Chinese Breads - Baos & Bings
If you’ve ever had Peking duck or a pork bun, then you’re familiar with the soft, spongy vehicle that was meant for enveloping the delectable meat filling. But there are a much larger variety of breads in Chinese cuisine to explore.
Although their ingredients don’t differ much from their American counterparts, made with flour and water, and in some cases yeast and even lard, Chinese breads do stand apart when it comes to texture and flavor as they are fluffier, lighter, and a bit sweeter. Many are even steamed or fried, or even a combination of the two, as opposed to baked.
Baking bread in Chinese cuisine did not come along until late 1200 AD when wheat and rice flour were introduced and Silk Road traders introduced flour milling. Breads around that time were more like flatbreads, or pitas, similar to Indian naan.
Eaten at breakfast, at dim sum, or even as a mid-day snack, there are a plethora of different kinds whether they be biscuits or buns, rolled, or filled with red bean paste or even hot dog. Walk into any Chinese bakery and you might be overwhelmed by the variations in fillings and toppings.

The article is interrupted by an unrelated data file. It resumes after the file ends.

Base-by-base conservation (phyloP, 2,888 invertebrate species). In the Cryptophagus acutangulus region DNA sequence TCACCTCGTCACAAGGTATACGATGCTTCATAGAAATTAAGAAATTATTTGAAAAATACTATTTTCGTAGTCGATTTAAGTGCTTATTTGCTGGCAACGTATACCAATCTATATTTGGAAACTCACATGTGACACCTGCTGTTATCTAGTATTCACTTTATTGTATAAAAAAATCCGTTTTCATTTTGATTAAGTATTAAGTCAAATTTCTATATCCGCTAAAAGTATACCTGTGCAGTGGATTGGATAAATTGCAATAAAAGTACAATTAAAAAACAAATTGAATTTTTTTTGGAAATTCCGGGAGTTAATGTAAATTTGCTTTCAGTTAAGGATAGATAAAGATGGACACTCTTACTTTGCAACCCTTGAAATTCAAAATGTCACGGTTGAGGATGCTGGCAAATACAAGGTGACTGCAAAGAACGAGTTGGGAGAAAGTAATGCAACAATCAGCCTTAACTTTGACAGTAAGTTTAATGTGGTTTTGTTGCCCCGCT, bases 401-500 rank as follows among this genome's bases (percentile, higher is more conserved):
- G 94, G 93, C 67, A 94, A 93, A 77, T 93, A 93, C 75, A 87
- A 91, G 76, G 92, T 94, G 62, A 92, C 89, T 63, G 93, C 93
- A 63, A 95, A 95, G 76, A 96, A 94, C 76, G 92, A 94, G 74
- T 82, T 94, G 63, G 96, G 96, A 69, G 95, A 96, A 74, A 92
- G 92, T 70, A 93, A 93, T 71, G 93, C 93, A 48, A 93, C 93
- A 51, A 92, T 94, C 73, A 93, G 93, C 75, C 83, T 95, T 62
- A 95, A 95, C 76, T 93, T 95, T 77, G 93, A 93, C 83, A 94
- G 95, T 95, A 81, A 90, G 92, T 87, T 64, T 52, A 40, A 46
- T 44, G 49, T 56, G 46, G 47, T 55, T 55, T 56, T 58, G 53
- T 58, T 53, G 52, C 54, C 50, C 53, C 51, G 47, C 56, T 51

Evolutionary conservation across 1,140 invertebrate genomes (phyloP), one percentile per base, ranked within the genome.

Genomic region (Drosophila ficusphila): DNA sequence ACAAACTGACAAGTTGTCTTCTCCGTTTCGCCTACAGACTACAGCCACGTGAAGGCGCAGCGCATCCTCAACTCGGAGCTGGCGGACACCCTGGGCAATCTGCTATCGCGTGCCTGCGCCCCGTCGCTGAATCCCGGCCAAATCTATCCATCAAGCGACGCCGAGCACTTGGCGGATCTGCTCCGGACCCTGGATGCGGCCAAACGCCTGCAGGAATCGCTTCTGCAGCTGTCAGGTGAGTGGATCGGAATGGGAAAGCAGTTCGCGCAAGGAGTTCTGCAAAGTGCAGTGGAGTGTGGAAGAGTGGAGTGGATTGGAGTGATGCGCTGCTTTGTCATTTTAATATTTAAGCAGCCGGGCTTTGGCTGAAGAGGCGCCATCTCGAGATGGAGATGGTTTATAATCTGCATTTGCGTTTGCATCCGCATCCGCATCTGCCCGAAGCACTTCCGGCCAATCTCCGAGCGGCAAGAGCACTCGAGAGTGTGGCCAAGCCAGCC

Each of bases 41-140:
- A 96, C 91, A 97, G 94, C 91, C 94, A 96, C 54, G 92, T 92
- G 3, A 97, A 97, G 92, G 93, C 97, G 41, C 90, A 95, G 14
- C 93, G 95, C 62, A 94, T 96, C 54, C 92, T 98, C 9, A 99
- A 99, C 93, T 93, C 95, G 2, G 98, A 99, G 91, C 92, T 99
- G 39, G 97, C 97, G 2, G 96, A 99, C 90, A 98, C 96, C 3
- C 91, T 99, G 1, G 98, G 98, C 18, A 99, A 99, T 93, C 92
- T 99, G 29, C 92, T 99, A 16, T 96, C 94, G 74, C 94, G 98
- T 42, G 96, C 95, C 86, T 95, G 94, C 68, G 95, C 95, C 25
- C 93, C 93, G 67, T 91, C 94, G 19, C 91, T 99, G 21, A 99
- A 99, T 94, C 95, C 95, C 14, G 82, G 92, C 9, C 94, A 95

Mantou, one of the more basic in the wheat-based family and popular in northern parts of China, is a leavened bun made of flour, milk or water, and yeast, and is steamed. Plainer in taste, they are similar to American rolls in that they are meant for accompanying stronger flavored dishes.
A Bing from AA Bakery
Another bun ubiquitous in most regions is the bao, which is yeasted. Usually they are steamed, but in some cases baked. A most basic example is the unfilled, folded over, steamed bao that accompanies Peking duck. Offered at any and all dim sum restaurants, the char siu bao, holds a rich, savory, sweet pork filling. Other savory fillings might include lamb, ham and cheese, or bacon. Some of the more popular toppings for the sweet tooth include pineapple, coconut, or lotus seeds.
Bing translates to biscuit and also begins with a wheat base, but are unleavened. These are flat and shaped like a disc, typically seasoned with scallion oil and dotted with sesame seeds. It serves a purpose similar to sandwich bread. One of the most popular is the pan-fried cong you bing, or scallion pancake, made with scallions and oil. Another favorite is the niu rou xian bing, or Chinese meat pie, filled with beef and scallion, also pan-fried.
Check out the many different types of baos and bings at these Chinese bakeries:
1068 Stockton St. (at Jackson St.)
Golden Gate Bakery
1029 Grant Ave. (b/w Pacific Ave. and Jackson St.)
Napoleon Super Bakery
1049 Stockton St. (at Jackson St.)
Good Mong Kok
1039 Stockton St. (at Jackson St.)
1410 9th Ave. (b/w Kirkham St. and Judah St.)